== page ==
filebrute: Searches for files and directories. We specify the domain, other parameters, as a rule; do not need to be changed. But sometimes it may be necessary to use your own dictionary with -w, or filter by status code and then use the -s option and specify the status code.

filebrute -d

crawl_pages: A tool to search the site in general or on a particular page. To begin the search, you need to specify the domain (-d), then enter the -r parameter and specify what to search for. You can use regular expressions for this.

crawl_pages -d -r Pulse


Here modules are collected to work with social networks and search engines. Each module corresponds to a social network and a search engine and the logic of use is the same for all, mention the specialists of the information security awareness course. 

To start the search, select the required module and specify what to look for through the -q parameter. Using the -h option, you can see the additional options available. There, as a rule, you can set a date range, change the search engine and the number of results displayed, or change the search parameters specific to a particular resource.

For example:

youtube -q Pulse -c 10 –output

Save the results

A very useful feature of such a search is the ability to save the results to a file. We previously added the –output parameter to the previous command, which saves the results in the current workspace. This is the report command, which we will see below.

First, we enter the report command, then the format in which we want to receive the report (xml, json, csv and txt formats are supported), the name of the file we want, then we specify the module, and here you need to specify the module section, and then through /, the module itself, and at the end we write which request to save. Example:

report txt youtube search/youtube Pulse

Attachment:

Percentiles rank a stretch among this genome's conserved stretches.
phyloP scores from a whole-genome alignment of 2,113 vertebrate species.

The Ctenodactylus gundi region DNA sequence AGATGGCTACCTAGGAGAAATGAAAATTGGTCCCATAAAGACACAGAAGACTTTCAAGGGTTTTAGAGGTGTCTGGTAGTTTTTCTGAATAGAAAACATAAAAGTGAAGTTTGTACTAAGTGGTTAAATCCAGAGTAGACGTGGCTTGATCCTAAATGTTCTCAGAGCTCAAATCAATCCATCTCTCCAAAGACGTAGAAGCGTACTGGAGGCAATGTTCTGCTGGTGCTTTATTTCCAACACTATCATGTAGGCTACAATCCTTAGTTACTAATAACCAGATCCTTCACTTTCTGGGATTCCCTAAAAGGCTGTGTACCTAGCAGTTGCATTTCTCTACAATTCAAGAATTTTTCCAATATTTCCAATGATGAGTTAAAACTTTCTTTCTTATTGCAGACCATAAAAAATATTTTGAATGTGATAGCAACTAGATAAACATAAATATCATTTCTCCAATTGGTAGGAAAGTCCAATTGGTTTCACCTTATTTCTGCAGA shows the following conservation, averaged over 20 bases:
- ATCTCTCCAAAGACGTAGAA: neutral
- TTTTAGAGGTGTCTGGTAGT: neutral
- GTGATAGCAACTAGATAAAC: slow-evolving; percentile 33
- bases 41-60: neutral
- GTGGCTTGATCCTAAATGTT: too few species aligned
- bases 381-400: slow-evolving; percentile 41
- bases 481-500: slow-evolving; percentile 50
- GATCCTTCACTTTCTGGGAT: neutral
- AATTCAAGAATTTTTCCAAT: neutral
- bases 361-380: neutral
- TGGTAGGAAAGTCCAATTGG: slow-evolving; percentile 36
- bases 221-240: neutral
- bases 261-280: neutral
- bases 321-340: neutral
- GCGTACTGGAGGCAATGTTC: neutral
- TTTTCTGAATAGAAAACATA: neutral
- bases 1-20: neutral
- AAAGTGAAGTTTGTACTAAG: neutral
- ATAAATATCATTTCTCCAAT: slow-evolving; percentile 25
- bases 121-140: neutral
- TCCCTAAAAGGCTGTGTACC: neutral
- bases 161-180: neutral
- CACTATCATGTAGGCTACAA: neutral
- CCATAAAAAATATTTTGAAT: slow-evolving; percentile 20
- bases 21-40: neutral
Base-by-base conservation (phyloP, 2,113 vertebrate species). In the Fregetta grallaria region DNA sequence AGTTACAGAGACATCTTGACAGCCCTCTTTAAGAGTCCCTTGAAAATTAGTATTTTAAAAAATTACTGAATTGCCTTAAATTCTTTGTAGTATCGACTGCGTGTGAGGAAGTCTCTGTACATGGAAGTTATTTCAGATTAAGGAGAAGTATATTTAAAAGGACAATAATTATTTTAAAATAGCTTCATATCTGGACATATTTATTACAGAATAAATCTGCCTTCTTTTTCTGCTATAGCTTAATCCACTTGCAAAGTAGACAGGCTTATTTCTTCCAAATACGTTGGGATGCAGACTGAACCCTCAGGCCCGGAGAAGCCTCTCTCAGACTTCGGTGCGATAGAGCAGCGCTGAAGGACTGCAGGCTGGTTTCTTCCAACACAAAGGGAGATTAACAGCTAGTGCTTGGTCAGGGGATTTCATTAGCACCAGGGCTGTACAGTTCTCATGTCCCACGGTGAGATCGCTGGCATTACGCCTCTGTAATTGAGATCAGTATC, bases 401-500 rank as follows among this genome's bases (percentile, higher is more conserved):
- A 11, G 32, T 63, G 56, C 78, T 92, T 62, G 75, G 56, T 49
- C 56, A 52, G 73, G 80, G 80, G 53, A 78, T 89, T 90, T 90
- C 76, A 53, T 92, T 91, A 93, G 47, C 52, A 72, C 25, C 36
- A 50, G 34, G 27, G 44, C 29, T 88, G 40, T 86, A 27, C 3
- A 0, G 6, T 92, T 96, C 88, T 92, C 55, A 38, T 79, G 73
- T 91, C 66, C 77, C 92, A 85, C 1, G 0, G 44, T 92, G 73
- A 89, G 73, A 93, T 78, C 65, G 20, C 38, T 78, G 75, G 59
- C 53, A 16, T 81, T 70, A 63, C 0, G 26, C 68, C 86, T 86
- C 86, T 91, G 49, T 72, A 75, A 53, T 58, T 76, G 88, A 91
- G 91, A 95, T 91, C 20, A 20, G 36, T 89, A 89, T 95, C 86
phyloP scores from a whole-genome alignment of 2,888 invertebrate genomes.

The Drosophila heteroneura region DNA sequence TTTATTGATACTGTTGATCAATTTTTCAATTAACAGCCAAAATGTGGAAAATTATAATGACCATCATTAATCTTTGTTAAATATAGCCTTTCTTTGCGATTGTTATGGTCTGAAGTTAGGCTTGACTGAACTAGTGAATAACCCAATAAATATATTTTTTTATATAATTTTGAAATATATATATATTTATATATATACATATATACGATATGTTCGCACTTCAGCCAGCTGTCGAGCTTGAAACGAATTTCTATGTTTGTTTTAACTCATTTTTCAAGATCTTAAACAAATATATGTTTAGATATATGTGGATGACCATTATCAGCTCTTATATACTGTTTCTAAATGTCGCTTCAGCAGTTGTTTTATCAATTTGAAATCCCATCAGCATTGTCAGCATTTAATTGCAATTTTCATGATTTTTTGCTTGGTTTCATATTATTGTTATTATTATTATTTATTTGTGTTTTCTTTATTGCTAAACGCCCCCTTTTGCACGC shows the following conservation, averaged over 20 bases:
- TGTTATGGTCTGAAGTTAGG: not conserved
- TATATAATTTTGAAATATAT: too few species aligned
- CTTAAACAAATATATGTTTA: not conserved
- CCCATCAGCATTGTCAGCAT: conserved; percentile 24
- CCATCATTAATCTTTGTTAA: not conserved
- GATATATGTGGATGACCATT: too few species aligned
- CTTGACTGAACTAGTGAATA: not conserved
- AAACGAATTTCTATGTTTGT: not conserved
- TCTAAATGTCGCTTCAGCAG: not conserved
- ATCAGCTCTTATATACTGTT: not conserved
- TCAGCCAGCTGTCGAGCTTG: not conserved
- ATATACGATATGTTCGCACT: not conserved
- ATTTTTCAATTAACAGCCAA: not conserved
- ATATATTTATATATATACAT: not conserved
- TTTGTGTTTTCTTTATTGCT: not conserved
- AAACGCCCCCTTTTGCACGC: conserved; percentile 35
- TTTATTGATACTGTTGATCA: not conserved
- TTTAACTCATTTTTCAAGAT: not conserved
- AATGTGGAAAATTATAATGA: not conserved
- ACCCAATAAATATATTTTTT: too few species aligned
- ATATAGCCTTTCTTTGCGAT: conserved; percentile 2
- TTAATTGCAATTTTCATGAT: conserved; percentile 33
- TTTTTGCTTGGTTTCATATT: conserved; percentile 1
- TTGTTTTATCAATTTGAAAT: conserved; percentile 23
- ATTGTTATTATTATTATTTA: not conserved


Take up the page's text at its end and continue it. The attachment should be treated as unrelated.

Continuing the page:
In this request it was specified that a report on the results of the search/youtube module, on request Pulse, had to be saved in the youtube.txt file.

If everything is correct, we get as a response that the corresponding report has been saved. As you can see, these are extremely useful tools and work with all modules from all categories.


The next section is OSINT. No matter how logical it sounds, but all sorts of things are collected here, such as social media search, files, nicknames, and more.

  • reddit_search: For Reddit search. Find relevant posts and topics. Set the publication date, who posted, and when. To run, specify the desired query (-q). If necessary, sort the output (-s) by popularity, novelty, etc. The -l parameter specifies how many results will be shown to us
  • crawler: To crawl the site to find links, emails, phone numbers, comments, all kinds of CSS files and many other things that may be of interest. To get started, simply specify the domain -d
  • username_search: Search by username. Search for more than 100 resources. To start, specify the desired name after the parameter – q
  • cve_search: Search for exploits and vulnerabilities
  • social_nets: Search for social networks by username or nickname
  • article_search: Search for any scientific article
  • dark_web_crawler: Dark web crawler. You must have Tor installed on your system
  • phone_number_search: Search for telephone numbers by ENUM, showing the country, the operator and the format of local and international number
  • tweet_search: Twitter Search
  • ion_search: Search engine for the Tor network
  • github_leaks: GitHub Request Search
  • domain_reputation: Verification of the reputation of the target domain
  • email_pwned: Checks email addresses in databases exposed in data breaches
  • email_search: Email search. To run, you must specify the target domain after the -q parameter. Then, after the -e parameter, specify the search engine. For example: email_search -q -e google
  • bing_mobile_view: Screenshot of the mobile version of a website via Bing mobile friendly view
  • cloud_storage: Search for shared files on GoogleDrive, OneDrive, Dropbox, and Amazon online storage
  • dns_search: Search for subdomains through various search engines
  • famous_person: Searches by name and/or surname on Google, Wikipedia, Wikileaks and Twitter
  • suggest: Based on the original query, it generates keyword suggestions for use in search engines
  • docs_search: Search for documents in Internet engines. You must specify in which format the documents are needed

As usual, we remind you that this article was written for informational purposes only and should not be taken as a call to action. IICS is not responsible for the misuse that may occur to the information contained herein.

To learn more about cybersecurity risks, malware, vulnerabilities, information technologies, and more details about the information security awareness course, feel free to enter the International Institute of Cyber Security (IICS) website.